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Spotlight on rituximab in the treatment of antineutrophil cytoplasmic antibody-associated vasculitis: current perspectives

Authors Moog P, Thuermel K

Received 16 September 2015

Accepted for publication 9 November 2015

Published 27 November 2015 Volume 2015:11 Pages 1749—1758

DOI https://doi.org/10.2147/TCRM.S79080

Checked for plagiarism Yes

Review by Single-blind

Peer reviewers approved by Dr Hoa Le

Peer reviewer comments 2

Editor who approved publication: Professor Garry Walsh

Philipp Moog, Klaus Thuermel

Abteilung für Nephrologie, Klinikum rechts der Isar, Technische Universität München, Munich, Germany

Abstract: A 54-year-old patient presented to his general practitioner because of strong muscle pain in both thighs. Inflammatory parameters (CRP 16.3 mg/dL) and white blood cells (15 g/L) were elevated. The patient reported a weight loss of 10 kg in 4 weeks. There was no fever or any other specific symptoms. Urine dipstick examination and computed tomography of the chest were unremarkable. Because of increasing symptoms, the patient was referred to our department. Magnetic resonance tomography showed diffuse inflammatory changes of the muscles of both thighs. Neurological examination and electrophysiology revealed axonal sensorimotor neuropathy and ground-glass opacities of both lungs had occurred. Serum creatinine increased to 229 µmol/L within a few days, with proteinuria of 3.3 g/g creatinine. Kidney biopsy showed diffuse pauci-immune proliferative glomerulonephritis. Proteinase 3-specific antineutrophil cytoplasmic antibodies were markedly increased. Birmingham Vasculitis Activity Score was 35. Within 2 days, serum creatinine further increased to 495 µmol/L. Plasma exchange, high-dose glucocorticosteroids, and hemodialysis were started. The patient received cyclophosphamide 1 g twice and rituximab 375 mg/m2 four times according to the RITUXVAS protocol. Despite ongoing therapy, hemodialysis could not be withdrawn and had to be continued over 3 weeks until diuresis normalized. Glucocorticosteroids were tapered to 20 mg after 2 months, and serum creatinine was 133 µmol/L. However, nephritic urinary sediment reappeared. Another dose of 1 g cyclophosphamide was given, and glucocorticosteroids were raised for another 4 weeks. After 6 months, the daily prednisolone dose was able to be tapered to 5 mg. Serum creatinine was 124 µmol/L, proteinuria further decreased to 382 mg/g creatinine, and the Birmingham Vasculitis Activity Score was 0. Maintenance therapy with rituximab 375 mg/m2 every 6 months was started. At the last visit after 8 months, the patient was still in remission, with only minor persistent dysesthesia of the left foot and a persistent serum creatinine of 133 µmol/L.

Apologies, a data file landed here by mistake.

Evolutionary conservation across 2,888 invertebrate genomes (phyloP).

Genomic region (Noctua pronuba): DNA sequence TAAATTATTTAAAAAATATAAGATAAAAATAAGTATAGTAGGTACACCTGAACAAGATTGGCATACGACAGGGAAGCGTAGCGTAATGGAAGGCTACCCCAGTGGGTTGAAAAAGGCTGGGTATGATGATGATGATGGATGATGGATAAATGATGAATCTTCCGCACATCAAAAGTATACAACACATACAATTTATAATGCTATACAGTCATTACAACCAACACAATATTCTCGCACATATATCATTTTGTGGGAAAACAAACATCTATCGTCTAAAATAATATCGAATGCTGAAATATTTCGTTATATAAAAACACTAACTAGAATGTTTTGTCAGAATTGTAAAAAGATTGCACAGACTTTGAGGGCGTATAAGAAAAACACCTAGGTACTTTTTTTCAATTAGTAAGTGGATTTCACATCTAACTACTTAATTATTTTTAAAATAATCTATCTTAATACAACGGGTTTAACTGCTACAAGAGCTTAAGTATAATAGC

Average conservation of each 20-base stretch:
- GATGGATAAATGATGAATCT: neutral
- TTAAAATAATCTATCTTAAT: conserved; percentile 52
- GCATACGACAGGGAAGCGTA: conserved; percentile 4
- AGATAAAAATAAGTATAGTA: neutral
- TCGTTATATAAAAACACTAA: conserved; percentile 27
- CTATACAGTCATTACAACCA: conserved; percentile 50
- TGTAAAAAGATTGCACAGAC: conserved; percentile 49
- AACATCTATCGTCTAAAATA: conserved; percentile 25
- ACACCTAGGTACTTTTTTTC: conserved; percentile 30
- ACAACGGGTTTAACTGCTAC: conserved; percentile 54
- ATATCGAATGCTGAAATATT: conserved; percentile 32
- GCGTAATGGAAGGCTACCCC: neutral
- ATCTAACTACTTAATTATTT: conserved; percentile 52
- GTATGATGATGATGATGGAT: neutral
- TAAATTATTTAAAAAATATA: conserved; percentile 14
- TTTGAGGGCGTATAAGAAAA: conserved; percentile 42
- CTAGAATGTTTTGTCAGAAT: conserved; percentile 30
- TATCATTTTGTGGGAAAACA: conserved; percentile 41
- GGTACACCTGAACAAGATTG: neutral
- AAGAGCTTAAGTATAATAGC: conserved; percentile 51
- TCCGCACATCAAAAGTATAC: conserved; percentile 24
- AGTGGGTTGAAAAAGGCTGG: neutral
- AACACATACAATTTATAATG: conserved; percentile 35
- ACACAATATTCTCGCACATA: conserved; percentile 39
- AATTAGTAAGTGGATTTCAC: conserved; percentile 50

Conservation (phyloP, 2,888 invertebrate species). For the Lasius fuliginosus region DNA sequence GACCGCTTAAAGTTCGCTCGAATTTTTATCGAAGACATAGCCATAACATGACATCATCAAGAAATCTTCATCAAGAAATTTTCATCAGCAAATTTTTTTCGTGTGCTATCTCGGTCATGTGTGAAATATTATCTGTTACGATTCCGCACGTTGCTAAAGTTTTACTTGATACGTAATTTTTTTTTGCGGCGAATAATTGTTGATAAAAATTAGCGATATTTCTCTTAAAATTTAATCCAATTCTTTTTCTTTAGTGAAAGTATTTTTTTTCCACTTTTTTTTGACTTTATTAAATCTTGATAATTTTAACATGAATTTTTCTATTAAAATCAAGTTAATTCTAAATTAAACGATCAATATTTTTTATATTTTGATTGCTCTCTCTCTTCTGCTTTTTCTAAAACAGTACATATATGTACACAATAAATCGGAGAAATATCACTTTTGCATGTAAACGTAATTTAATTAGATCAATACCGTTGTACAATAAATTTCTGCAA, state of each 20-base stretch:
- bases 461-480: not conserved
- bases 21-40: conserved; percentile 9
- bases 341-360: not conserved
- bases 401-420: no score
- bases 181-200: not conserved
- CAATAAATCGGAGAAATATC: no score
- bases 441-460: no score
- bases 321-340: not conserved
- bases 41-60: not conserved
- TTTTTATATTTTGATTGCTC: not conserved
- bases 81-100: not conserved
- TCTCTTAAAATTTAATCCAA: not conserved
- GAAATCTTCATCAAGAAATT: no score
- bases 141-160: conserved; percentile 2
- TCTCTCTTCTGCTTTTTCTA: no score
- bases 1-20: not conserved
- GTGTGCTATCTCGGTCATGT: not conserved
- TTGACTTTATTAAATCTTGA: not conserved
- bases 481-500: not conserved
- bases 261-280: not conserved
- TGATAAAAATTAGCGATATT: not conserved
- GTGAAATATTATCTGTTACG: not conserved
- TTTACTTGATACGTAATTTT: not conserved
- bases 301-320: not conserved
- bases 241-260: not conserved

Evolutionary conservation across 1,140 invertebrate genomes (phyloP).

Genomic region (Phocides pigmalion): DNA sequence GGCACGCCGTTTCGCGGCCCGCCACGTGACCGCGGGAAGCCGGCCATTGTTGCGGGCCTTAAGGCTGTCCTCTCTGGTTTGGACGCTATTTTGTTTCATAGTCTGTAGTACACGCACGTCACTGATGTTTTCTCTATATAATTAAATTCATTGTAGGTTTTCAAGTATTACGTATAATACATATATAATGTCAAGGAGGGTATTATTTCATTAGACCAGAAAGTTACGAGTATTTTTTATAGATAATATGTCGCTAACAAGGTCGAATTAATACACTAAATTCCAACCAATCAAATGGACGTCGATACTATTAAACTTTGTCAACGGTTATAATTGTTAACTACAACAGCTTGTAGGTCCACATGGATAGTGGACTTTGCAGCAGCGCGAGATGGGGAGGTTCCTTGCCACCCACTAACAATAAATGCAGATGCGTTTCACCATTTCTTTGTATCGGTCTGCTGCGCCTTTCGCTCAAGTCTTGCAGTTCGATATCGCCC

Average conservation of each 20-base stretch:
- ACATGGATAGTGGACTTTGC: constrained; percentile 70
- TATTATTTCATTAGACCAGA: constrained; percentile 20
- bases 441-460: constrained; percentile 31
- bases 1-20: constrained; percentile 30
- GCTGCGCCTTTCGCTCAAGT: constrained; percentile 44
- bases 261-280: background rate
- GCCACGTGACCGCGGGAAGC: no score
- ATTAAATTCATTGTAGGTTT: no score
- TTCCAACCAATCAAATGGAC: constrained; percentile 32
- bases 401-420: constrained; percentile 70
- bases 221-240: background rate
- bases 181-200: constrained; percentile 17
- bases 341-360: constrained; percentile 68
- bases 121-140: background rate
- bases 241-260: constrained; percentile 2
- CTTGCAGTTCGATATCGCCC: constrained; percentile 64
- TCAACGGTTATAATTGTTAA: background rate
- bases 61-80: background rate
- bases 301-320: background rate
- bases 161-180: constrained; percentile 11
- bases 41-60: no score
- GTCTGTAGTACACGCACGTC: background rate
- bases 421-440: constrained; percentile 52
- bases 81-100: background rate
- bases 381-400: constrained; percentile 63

Keywords: ANCA, GPA, granulomatosis with polyangiitis, MPA, microscopic polyangiitis, management

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